A Note on Game Genie Codes for the NES

Last revised 2011-03-20.

(For lists of codes, see under NES at the Galoob web site. I have a few custom codes on my pages for Legend of Zelda, Final Fantasy, Final Fantasy II, Final Fantasy 3, The Bard's Tale, Mother (Earthbound Zero), Ninja Gaiden, Willow, and Kid Icarus.)

The current reference on Game Genie Codes for the Nintendo Entertainment System (N.E.S.) is the NES Game Genie Code Format DOC, version 0.71, by Benzene of Digital Emutations. It is short and to the point. Unfortunately its algorithm manipulates single bits to encipher and decipher the Game Genie Codes. This complicates the programming needlessly. Essentially the same method appears on pages by WyrmCorp and The Mighty Mike Master.

Here is an efficient algorithm:

Game Genie codes are made up from 16 letters, divided into two groups: [APZLGITY] and [EOXUKSVN]. Benzene, following others, treats these as low values (0–7) and high values (8–15). The correct coding assigns even values to the first group and odd values to the second:


This coding preserves the nybble structure of the codes. The other does not and so requires bits to be rearranged.

Game Genie Codes for NES may be conditional or unconditional.

Unconditional: 16-bit ROM address, 8-bit replacement value.

Conditional: 16-bit ROM address, 8-bit replacement value, 8-bit compare value.

The conditional form is more common, because the NES maps ROM banks. An unconditional replacement would affect any ROM bank mapped in at the specified location. The original value at that location usually suffices to distinguish the desired bank. Unconditional substitution is good enough for a location with a fixed mapping.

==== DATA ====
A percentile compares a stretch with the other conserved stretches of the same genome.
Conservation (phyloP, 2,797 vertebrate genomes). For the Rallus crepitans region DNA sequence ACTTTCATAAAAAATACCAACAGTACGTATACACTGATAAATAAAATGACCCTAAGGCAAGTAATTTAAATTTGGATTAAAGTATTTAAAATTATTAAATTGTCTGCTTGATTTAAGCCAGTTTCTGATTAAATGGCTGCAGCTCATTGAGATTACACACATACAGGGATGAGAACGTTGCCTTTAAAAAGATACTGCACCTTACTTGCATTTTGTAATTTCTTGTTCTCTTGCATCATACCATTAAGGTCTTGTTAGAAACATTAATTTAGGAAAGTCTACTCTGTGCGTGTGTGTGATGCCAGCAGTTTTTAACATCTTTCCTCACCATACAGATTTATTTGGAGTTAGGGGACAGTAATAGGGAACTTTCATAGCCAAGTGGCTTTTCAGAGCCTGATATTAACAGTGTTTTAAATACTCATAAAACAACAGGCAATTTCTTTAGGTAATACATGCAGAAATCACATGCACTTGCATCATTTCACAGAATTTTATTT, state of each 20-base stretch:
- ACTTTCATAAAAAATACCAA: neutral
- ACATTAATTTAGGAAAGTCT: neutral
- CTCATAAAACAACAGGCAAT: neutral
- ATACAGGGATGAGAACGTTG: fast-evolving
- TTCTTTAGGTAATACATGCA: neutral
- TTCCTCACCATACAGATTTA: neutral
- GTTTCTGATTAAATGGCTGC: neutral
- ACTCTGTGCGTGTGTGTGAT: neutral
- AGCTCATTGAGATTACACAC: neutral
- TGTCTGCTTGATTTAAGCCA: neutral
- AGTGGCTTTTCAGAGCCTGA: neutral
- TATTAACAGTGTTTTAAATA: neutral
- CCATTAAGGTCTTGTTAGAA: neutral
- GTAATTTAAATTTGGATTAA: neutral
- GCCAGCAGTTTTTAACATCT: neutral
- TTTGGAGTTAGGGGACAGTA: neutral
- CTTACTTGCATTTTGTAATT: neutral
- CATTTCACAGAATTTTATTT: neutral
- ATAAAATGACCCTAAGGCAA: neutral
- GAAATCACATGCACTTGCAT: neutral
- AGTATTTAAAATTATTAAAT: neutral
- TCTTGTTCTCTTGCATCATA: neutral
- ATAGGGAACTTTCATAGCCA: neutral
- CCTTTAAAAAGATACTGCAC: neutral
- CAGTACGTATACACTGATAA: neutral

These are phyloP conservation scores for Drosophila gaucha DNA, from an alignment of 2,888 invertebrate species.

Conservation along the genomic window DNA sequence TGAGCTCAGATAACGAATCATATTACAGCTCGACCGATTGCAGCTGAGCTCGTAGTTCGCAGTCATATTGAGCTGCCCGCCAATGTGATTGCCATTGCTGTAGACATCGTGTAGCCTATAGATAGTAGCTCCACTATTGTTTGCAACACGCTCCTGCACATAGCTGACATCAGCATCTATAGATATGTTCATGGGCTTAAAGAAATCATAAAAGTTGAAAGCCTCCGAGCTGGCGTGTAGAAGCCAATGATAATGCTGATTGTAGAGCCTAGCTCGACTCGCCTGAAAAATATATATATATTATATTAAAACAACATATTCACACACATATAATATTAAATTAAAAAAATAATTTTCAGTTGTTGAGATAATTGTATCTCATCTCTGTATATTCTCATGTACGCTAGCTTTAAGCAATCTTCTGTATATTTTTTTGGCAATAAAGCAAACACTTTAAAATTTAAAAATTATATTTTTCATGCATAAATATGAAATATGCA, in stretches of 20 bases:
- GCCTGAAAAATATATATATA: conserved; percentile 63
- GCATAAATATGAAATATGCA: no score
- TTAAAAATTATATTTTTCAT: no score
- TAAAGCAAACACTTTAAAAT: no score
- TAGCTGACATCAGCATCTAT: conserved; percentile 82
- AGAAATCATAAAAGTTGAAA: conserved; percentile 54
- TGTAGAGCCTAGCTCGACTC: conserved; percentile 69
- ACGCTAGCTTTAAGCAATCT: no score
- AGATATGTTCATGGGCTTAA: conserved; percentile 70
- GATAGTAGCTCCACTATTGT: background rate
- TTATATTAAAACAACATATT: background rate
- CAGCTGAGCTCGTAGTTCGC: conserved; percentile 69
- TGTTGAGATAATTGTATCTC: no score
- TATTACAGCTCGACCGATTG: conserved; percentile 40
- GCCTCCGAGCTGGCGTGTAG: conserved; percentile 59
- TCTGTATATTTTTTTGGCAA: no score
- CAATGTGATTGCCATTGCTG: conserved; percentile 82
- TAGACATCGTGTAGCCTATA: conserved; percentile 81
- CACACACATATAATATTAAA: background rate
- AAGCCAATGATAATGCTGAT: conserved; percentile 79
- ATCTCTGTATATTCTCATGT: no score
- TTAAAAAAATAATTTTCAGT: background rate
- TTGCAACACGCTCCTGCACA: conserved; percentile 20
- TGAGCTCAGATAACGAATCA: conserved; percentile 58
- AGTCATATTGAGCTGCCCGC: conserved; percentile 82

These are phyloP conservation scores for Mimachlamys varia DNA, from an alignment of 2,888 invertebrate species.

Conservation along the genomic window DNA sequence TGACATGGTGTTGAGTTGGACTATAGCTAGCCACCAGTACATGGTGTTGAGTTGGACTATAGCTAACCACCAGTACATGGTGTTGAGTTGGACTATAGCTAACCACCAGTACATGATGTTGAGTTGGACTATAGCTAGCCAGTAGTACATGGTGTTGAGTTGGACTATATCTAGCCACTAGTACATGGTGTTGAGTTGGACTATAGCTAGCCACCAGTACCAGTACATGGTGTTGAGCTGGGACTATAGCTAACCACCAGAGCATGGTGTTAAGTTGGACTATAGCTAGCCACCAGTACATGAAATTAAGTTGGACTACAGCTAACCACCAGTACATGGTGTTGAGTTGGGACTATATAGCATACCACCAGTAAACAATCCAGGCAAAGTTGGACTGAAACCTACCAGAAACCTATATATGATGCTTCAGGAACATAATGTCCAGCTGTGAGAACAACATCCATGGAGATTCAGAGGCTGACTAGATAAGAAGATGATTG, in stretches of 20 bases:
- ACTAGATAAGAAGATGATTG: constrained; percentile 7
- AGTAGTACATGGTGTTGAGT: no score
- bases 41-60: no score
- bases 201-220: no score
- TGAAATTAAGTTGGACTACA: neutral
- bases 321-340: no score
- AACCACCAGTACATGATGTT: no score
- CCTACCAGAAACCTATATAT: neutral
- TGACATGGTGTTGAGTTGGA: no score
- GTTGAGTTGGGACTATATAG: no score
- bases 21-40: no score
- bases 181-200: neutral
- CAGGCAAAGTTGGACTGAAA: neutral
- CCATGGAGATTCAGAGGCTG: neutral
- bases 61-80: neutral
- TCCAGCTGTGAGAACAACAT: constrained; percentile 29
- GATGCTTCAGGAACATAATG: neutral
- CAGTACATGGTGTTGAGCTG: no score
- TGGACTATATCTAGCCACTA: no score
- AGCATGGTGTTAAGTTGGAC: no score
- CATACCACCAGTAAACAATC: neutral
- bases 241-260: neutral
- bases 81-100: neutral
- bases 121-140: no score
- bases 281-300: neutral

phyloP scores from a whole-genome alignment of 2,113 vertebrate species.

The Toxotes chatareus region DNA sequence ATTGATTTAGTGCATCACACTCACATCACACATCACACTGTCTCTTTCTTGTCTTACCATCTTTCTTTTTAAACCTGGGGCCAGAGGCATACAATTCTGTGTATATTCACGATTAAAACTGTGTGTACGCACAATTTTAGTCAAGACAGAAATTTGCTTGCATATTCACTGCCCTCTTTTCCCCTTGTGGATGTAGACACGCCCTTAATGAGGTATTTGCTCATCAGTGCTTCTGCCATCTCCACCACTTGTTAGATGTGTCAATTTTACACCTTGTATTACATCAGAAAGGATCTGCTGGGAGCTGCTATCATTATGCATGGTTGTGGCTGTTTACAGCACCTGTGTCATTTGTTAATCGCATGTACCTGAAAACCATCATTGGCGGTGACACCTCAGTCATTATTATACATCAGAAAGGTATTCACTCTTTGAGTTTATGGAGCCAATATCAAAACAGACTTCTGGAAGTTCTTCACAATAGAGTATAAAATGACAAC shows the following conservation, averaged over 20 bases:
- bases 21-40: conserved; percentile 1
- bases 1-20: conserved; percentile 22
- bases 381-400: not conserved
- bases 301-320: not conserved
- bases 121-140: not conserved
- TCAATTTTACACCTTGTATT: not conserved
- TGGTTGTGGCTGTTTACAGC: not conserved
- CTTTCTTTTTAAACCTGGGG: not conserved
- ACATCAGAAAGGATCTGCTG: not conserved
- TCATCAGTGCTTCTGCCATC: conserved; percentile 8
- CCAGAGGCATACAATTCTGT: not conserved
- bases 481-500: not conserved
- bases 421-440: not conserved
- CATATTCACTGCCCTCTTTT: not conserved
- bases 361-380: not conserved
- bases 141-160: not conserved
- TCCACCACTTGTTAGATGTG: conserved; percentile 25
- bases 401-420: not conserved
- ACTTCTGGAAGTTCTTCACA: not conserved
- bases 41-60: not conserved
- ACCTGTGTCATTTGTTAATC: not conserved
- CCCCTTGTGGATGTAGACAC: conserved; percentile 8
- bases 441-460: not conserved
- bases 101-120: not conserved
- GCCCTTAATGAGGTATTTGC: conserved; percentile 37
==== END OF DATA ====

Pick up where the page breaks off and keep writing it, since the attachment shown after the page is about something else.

Define a nybble as half a byte, a byte's first or last 4 bits, high-order bit first. Let ABCD be the nybbles of the address, EF be those of the replacement value, and GH be those of the compare value if any. The high bit of the address is always 1 to the CPU, or 0 relative to the start of the ROM bank. Set it to 0 if the code is unconditional, 1 if conditional. Then rearrange the groups of 4 bits thus:


Rotate the bits one position leftward, then translate each nybble into its letter code.

Example: for infinite lives in Bomberman, replace the value at address $c498 with $a5. The address nybbles ABCD are 1100-0100-1001-1000; the value nybbles EF are 1010-0101. Clear the high bit of A and rearrange the nybbles according to the scheme FECADB; this gives 0101-1010-1001-0100-1000-0100. Rotating left gives 1011-0101-0010-1001-0000-1000, or SXPKAG.

0101 1010 1001 0100 1000 0100
1011 0101 0010 1001 0000 1000


Reverse the process to decipher a code. That is, translate each letter to a nybble, rotate the bits one position rightward, and interpret the resulting nybbles as FECADB or FECADBHG, depending on the high bit of A. Finally, set the high bit of ABCD to get the CPU address.

Example: for infinite lives in Castlevania, the Game Genie code is OXNGLZVK. Translating to nybbles gives 0011-0101-1111-1000-0110-0100-1101-1001. Rotating one bit rightward gives 1001-1010-1111-1100-0011-0010-0110-1100, or $9afc326c. Interpret these nybbles as FECADBHG; this gives an address ABCD of $c2f3, a replacement value EF of $a9, and a compare value GH of $c6. (On a 6502, $c6 is the opcode for decrementing a zero-page address, and $a9 is a load immediate.)

Here is a Perl script that enciphers and deciphers Game Genie codes for the N.E.S.

“Game Genie” is a registered trademark of Lewis Galoob Toys, Inc.

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Col. G. L. Sicherman [ HOME | MAIL ]